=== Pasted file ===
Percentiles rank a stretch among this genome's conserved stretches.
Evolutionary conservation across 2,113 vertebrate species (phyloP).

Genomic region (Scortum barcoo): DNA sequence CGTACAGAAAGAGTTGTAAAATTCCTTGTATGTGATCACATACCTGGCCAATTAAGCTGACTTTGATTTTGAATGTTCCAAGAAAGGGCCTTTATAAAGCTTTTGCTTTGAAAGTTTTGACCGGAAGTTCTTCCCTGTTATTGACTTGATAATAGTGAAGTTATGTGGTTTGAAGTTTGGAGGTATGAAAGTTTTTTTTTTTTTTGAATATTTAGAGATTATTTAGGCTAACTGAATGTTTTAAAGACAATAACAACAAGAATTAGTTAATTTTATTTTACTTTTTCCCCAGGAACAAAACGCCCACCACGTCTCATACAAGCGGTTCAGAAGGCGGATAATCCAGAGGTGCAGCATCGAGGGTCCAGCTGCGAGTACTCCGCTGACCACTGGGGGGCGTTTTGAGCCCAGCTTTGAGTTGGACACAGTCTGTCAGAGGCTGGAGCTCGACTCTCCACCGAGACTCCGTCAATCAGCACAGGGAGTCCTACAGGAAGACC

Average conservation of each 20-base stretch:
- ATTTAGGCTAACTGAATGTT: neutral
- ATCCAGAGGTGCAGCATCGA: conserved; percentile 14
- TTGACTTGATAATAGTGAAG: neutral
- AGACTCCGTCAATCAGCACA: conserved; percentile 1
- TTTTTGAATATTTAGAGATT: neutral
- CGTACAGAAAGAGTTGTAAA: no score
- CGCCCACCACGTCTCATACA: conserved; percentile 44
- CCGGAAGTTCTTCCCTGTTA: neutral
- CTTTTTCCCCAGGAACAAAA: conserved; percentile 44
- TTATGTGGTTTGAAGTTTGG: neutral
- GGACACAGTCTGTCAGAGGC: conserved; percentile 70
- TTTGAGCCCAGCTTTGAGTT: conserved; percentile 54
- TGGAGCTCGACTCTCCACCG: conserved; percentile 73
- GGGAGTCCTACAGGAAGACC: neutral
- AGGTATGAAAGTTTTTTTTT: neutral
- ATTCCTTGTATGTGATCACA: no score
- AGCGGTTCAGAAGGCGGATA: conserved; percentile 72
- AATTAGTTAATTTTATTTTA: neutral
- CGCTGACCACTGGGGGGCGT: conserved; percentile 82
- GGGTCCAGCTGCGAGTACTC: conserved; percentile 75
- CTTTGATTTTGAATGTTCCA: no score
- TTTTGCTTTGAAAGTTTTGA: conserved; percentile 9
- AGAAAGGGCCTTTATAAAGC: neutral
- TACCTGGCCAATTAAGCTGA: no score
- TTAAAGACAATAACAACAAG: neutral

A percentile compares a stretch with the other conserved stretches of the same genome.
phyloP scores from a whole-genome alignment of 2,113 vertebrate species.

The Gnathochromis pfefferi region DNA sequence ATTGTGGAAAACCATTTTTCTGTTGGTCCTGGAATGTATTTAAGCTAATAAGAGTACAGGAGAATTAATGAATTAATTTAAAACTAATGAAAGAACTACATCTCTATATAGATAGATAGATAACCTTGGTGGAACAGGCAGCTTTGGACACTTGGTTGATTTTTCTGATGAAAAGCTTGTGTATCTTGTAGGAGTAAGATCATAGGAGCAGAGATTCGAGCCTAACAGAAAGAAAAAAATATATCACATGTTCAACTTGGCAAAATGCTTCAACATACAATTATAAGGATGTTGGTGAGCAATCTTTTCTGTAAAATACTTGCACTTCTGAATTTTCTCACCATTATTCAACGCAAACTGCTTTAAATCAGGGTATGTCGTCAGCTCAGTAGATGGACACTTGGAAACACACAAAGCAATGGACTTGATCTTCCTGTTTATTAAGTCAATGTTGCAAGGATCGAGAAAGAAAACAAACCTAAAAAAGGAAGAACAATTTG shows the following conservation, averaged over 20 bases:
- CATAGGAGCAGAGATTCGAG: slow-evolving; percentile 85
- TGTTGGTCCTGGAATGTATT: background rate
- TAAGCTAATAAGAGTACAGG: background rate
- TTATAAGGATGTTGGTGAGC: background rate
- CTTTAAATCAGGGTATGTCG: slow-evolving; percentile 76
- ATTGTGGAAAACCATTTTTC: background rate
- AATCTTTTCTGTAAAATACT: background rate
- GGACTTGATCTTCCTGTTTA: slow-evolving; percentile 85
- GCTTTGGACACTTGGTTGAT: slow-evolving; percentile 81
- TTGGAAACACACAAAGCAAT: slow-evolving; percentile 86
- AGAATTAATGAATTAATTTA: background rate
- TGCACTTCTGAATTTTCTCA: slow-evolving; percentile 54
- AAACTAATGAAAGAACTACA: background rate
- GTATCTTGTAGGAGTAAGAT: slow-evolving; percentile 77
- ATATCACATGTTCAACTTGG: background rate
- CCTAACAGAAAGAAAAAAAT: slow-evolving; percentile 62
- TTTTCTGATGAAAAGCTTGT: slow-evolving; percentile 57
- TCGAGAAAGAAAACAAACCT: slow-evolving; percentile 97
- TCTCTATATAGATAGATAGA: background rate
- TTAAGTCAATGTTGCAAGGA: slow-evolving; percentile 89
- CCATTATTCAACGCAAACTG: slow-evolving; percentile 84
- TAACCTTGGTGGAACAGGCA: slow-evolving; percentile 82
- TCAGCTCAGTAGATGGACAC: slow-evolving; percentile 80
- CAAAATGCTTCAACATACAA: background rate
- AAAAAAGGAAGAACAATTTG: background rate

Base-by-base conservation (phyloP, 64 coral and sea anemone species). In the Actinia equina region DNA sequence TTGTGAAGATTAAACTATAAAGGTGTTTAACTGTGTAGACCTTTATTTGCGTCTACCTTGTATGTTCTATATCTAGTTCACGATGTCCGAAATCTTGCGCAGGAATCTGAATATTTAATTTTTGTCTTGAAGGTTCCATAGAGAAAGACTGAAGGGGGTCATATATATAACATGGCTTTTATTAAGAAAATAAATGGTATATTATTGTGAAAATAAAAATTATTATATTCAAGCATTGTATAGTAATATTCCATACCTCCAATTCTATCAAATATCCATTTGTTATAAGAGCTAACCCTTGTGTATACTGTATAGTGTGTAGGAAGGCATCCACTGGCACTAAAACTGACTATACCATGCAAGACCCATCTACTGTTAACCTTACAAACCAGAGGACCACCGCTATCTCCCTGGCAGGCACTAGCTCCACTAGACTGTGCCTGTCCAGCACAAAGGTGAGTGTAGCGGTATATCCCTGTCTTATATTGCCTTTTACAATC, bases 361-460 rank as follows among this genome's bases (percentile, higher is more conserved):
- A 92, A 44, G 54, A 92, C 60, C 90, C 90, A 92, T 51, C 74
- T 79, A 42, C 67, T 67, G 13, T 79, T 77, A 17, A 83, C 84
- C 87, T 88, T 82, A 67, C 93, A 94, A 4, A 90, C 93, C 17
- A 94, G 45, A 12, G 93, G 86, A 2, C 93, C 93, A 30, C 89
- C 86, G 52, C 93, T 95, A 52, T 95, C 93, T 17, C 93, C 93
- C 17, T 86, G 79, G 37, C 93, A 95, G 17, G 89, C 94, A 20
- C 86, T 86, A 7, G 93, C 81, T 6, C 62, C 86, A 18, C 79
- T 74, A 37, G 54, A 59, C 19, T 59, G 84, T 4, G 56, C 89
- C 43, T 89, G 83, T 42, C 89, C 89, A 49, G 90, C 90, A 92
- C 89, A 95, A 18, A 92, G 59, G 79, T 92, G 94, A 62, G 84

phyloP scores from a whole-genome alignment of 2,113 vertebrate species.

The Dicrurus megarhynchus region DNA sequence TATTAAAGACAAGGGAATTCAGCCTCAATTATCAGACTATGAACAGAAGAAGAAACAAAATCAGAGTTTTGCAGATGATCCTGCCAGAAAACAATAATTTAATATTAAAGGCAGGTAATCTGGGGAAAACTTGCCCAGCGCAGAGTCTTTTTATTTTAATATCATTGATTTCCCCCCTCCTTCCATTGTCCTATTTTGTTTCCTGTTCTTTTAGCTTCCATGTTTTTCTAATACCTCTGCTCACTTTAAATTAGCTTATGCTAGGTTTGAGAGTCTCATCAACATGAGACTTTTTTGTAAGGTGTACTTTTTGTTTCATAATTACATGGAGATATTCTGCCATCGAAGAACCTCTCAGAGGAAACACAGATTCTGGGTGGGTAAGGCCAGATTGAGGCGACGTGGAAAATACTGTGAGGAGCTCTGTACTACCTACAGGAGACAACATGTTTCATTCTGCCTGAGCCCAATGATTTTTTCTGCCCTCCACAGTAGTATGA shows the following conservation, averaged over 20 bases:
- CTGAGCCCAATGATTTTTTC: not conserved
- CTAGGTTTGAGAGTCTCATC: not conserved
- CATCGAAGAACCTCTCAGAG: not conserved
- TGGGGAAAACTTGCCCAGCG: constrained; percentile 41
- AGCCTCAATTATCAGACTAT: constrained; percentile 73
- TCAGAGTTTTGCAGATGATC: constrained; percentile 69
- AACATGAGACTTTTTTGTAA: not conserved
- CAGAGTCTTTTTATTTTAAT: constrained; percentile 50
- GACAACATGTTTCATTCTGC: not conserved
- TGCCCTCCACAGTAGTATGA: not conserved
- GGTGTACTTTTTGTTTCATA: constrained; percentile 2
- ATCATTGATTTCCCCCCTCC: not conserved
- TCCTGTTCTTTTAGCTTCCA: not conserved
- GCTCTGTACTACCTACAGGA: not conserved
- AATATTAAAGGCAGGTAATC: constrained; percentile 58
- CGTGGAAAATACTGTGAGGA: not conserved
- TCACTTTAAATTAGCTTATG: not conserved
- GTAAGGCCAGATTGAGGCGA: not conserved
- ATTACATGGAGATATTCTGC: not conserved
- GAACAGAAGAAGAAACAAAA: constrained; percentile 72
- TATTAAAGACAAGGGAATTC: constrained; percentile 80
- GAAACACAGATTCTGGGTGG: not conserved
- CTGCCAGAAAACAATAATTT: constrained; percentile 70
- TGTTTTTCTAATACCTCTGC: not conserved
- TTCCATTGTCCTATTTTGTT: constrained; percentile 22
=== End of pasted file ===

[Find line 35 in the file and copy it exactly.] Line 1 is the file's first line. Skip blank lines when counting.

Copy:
- TAAGCTAATAAGAGTACAGG: background rate